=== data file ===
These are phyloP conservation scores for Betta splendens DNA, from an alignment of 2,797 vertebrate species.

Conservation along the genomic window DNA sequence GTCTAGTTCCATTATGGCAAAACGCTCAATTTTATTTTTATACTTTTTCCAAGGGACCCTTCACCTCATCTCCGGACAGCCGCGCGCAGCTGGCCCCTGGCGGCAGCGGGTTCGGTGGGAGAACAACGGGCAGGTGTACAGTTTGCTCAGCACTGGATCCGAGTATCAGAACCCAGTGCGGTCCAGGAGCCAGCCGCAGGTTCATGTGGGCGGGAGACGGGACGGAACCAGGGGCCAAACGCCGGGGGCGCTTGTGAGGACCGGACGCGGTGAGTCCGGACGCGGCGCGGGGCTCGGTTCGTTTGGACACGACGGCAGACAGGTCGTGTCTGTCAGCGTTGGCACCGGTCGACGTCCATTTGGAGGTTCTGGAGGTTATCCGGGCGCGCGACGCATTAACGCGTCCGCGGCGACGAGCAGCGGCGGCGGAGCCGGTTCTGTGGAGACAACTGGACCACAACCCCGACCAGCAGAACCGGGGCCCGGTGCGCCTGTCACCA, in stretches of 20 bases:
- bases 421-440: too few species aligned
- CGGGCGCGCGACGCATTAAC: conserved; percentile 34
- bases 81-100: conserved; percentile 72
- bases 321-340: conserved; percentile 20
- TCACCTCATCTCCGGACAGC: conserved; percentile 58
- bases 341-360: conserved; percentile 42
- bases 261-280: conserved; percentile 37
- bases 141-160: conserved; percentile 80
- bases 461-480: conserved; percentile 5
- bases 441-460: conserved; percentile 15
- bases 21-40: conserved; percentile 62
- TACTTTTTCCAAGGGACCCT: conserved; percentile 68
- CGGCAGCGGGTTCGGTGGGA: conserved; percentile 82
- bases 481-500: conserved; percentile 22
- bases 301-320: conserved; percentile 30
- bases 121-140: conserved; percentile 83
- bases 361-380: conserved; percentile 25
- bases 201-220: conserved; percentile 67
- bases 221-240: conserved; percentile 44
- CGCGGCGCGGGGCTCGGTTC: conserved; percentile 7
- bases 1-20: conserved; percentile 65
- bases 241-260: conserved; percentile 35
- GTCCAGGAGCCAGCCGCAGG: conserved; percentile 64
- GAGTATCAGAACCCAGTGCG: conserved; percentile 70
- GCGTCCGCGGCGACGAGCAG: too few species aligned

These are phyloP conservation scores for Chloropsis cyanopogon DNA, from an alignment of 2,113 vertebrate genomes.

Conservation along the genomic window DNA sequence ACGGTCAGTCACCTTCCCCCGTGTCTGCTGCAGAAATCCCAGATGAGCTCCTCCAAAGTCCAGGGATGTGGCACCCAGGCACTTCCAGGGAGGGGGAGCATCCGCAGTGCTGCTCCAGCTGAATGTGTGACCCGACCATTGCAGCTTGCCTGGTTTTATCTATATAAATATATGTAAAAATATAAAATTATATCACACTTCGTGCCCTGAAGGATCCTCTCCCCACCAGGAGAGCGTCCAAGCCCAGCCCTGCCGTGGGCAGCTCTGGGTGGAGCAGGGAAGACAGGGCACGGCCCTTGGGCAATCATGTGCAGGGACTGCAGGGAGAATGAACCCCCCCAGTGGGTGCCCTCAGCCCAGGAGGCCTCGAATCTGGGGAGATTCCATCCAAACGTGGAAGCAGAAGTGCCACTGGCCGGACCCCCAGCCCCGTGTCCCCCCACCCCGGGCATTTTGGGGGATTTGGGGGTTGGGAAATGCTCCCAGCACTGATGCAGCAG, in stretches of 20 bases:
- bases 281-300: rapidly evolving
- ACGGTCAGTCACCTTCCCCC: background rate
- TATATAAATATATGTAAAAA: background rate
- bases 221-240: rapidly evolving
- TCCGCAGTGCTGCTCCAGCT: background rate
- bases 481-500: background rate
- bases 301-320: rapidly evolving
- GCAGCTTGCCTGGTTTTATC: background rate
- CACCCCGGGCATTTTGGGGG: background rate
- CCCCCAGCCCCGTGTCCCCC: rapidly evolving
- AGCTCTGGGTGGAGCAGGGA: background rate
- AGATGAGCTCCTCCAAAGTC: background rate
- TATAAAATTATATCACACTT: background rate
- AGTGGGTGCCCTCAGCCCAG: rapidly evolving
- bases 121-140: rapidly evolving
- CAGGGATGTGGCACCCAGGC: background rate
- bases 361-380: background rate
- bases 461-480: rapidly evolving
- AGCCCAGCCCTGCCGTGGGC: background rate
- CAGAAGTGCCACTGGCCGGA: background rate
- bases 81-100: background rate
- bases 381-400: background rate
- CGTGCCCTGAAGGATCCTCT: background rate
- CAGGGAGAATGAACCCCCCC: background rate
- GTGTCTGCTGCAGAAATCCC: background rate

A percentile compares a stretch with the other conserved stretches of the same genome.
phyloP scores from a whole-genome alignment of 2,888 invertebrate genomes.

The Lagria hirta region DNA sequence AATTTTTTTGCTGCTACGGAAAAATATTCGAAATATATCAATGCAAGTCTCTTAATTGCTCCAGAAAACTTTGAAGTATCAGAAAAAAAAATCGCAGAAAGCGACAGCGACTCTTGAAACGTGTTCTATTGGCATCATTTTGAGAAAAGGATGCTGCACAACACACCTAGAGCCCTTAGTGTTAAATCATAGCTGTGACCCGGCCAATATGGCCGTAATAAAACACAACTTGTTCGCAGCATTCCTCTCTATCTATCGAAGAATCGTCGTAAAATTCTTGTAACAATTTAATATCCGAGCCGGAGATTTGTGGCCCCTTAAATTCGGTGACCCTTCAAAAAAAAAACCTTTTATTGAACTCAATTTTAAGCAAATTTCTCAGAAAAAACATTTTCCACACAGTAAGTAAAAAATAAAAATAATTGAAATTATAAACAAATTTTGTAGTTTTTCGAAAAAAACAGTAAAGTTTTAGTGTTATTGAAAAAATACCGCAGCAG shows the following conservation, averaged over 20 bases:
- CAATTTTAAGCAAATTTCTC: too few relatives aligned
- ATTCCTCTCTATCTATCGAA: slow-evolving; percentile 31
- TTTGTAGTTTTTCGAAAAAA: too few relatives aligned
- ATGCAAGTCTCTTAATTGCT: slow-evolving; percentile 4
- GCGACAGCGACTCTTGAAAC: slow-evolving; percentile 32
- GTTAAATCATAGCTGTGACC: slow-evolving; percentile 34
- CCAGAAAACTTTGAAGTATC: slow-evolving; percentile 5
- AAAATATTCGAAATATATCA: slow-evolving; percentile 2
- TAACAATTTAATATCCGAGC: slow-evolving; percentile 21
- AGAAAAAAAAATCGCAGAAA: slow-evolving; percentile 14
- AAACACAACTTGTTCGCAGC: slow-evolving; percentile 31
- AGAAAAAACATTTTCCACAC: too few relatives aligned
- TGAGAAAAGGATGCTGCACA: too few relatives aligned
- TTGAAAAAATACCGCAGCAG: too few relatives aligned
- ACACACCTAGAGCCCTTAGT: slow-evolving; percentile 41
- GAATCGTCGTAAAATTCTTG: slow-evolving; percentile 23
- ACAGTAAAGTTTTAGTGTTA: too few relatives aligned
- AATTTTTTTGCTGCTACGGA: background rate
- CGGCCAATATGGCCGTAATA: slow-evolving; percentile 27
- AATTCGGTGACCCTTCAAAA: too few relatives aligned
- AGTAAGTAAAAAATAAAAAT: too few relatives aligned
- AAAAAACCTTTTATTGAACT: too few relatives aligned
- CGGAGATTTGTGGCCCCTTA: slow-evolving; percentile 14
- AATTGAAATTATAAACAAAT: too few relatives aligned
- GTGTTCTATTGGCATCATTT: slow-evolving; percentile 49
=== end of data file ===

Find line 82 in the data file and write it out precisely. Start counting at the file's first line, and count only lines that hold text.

- GTGTTCTATTGGCATCATTT: slow-evolving; percentile 49